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environment & advocacy

21 March 2011

What does the team do?

The team does a variety of work, including criminal advocacy, judicial review, environmental advice and regulatory work. The team is unique in Browne Jacobson because it is the only team which has a pupil (trainee barrister) as well as a trainee.

The advocacy side of the team does a lot of work for insurance companies. They represent the insured in a variety of situations. These include driving offences and prosecutions under the dangerous dogs act.

The advocacy team also assists clients who are being investigated by the health and safety executive (HSE). For example, when there has been a fatality on a building site. In a situation such as this we often represent the construction firm and would assist them when preparing for the inquest and any later HSE prosecution.

The advocacy team also advises on health and safety issues. For example, the applicability of the working at height regulations and the health and safety at work act.

The team has a costs section. They negotiate costs on behalf of our clients in the hope of achieving settlement and thus avoiding the additional expense of going to detailed cost assessment. The team also prepare detailed points of dispute if a settlement cannot be reached. Their work involves analysing the claimant’s bill of costs and deciding on areas where it can be reduced. In addition, the team prepares bills of costs so that costs can be recovered from central funds.

The environmental part of the team acts for clients such as Natural England, CCW and RSPB. Additionally, we act for NHS Trusts and local authorities. This work is very varied and can range from how to protect mussels in the Menai Strait to explaining to the Environment Agency how contaminated waste ended up in a non-contaminated waste stream.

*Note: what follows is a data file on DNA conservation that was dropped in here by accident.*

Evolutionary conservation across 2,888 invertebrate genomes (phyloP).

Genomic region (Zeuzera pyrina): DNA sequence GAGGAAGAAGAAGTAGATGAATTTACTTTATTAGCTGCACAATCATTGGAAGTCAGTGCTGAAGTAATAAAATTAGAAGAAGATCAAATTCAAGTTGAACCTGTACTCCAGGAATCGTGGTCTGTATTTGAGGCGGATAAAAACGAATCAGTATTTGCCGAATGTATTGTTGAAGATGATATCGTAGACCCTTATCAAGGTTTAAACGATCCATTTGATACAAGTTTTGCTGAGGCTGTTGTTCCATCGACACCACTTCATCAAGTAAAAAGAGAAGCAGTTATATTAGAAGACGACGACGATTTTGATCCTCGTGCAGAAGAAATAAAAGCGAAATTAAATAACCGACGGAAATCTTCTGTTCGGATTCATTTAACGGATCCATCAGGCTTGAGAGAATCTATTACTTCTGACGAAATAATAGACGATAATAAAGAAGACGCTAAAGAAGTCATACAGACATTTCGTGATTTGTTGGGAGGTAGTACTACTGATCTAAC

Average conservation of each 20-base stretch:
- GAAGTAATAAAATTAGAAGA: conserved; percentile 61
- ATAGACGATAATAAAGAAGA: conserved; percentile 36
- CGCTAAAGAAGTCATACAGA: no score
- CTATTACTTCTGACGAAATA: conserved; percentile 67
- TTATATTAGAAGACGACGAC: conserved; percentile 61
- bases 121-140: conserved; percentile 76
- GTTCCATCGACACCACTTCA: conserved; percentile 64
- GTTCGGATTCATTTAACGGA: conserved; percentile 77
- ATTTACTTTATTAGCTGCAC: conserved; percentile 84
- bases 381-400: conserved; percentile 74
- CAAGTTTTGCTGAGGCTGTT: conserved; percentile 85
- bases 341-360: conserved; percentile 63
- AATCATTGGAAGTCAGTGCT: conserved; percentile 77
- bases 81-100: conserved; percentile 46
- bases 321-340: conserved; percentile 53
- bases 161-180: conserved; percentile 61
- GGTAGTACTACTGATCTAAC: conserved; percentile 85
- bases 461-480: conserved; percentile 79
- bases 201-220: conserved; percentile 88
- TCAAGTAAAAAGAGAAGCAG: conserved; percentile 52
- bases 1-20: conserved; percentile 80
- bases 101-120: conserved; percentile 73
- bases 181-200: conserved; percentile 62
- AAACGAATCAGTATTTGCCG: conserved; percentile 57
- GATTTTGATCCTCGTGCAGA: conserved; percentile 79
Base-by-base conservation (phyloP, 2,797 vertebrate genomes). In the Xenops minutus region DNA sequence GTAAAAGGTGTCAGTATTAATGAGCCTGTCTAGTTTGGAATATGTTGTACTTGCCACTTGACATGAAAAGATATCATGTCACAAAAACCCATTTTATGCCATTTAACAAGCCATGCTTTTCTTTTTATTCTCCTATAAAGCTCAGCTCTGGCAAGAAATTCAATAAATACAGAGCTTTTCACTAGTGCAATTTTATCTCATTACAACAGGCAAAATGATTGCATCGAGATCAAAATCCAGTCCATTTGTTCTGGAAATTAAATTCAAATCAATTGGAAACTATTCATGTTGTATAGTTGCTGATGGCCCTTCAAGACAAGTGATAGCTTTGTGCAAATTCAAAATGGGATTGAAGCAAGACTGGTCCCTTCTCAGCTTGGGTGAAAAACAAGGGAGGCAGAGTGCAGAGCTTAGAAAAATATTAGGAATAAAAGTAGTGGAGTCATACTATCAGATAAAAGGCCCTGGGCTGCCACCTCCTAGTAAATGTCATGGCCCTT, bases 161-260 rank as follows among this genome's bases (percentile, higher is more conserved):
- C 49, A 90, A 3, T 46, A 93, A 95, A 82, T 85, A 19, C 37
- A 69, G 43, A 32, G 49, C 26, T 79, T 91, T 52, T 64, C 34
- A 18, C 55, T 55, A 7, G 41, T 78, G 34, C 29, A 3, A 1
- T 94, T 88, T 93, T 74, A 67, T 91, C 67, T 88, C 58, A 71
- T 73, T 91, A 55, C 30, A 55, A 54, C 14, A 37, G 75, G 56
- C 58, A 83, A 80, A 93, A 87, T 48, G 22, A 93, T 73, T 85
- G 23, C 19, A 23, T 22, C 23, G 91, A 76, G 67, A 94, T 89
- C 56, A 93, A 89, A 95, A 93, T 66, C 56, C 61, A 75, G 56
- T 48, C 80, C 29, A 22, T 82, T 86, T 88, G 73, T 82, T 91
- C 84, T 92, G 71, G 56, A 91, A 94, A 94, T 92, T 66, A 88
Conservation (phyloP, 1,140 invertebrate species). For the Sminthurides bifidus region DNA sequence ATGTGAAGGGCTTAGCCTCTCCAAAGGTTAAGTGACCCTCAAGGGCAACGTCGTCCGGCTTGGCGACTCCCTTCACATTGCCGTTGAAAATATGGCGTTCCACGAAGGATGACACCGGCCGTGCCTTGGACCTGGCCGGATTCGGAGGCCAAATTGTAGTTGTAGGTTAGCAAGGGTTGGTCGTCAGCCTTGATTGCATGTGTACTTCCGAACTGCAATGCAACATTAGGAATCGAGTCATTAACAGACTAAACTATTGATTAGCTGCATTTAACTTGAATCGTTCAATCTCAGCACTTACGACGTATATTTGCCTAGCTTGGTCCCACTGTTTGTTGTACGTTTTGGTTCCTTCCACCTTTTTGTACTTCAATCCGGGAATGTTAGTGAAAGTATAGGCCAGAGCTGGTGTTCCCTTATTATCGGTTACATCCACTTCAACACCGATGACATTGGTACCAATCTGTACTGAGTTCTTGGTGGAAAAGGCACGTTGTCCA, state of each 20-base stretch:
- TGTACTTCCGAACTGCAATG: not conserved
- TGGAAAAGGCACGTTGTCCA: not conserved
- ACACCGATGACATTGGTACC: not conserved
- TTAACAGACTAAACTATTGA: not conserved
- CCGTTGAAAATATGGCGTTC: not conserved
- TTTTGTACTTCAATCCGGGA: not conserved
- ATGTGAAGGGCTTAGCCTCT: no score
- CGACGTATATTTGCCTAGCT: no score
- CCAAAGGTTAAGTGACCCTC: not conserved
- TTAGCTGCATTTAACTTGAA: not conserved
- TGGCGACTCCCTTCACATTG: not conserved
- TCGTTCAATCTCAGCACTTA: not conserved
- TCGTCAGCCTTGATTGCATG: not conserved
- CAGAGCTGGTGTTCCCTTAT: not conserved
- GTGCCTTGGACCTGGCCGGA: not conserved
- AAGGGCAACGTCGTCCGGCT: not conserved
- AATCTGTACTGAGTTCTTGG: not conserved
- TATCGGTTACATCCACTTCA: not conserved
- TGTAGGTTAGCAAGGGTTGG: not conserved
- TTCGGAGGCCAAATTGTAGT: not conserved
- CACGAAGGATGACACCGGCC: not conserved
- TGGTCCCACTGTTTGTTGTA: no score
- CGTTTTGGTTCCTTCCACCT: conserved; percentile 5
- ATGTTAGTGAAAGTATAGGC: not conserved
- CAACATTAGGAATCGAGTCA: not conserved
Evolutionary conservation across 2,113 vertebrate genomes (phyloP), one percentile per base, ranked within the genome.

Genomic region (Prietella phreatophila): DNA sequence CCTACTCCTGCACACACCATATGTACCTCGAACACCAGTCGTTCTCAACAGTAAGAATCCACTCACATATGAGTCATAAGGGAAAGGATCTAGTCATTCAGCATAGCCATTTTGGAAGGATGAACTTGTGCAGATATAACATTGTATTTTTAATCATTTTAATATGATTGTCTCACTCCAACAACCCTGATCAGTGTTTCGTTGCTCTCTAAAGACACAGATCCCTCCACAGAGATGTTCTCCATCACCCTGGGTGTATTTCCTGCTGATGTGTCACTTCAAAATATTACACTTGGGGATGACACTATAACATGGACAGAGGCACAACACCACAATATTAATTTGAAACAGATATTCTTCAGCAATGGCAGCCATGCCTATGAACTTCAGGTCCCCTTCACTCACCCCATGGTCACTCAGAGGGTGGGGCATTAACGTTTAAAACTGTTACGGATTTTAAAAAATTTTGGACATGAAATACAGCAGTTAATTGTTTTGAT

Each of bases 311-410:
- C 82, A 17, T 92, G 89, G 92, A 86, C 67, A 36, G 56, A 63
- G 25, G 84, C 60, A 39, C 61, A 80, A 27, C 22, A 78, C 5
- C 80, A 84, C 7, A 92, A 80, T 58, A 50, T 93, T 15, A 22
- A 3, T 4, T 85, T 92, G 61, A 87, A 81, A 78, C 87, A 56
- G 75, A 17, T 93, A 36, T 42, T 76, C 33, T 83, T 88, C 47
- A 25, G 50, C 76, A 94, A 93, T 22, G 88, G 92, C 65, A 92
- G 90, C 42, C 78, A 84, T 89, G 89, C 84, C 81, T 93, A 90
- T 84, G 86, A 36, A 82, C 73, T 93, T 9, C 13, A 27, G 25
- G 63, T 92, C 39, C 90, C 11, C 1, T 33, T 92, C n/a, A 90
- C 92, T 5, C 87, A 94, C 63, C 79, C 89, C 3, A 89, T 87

The team also does a lot of work on the new academies programme, with Laura Hughes being one of the project co-ordinators.

What type of work does a trainee do?

The work is varied. As a trainee I do a lot of research into a very broad range of topics. These have included localism, the fire safety order, burial charges and land based oil extraction in Nottinghamshire. It is a great feeling when the work I have done forms the basis of the advice to the client.

As a trainee I have also had the opportunity to attend hearings and take a note. I have attended the Court of Appeal, York Crown Court and hearings at the GTCE. This is interesting work and is one of the few departments in the firm where the trainee is exposed to criminal trials.

I have also had the opportunity to take witness statements, organise my own files and observe client interviews and negotiations. I have been able to analyse a bill of costs and negotiate on it.

What level of responsibility/hands on experience (i.e. manage your own files etc) does a trainee receive?

The level of responsibility/hands on experience varies depending on the client and the complexity of the work. I have been responsible for providing an advice for CCW and I am responsible for a number of General Teaching Council for England investigation files.

However I undertake more task based work when working on larger files, such as fatality prosecutions being bought by the HSE.

How much client contact does a trainee get?

There is a fairly significant amount of client contact. The amount of contact depends on the client. For example, I am in regular contact with the General Teaching Council for England and the teachers which we are representing.

However, I have only had brief contact with clients such as Natural England and CCW.

What has been the highlight for you in this seat?

The Highlight of this seat has been providing some advice from initial quotation to billing stage. It was great to personally complete an entire matter.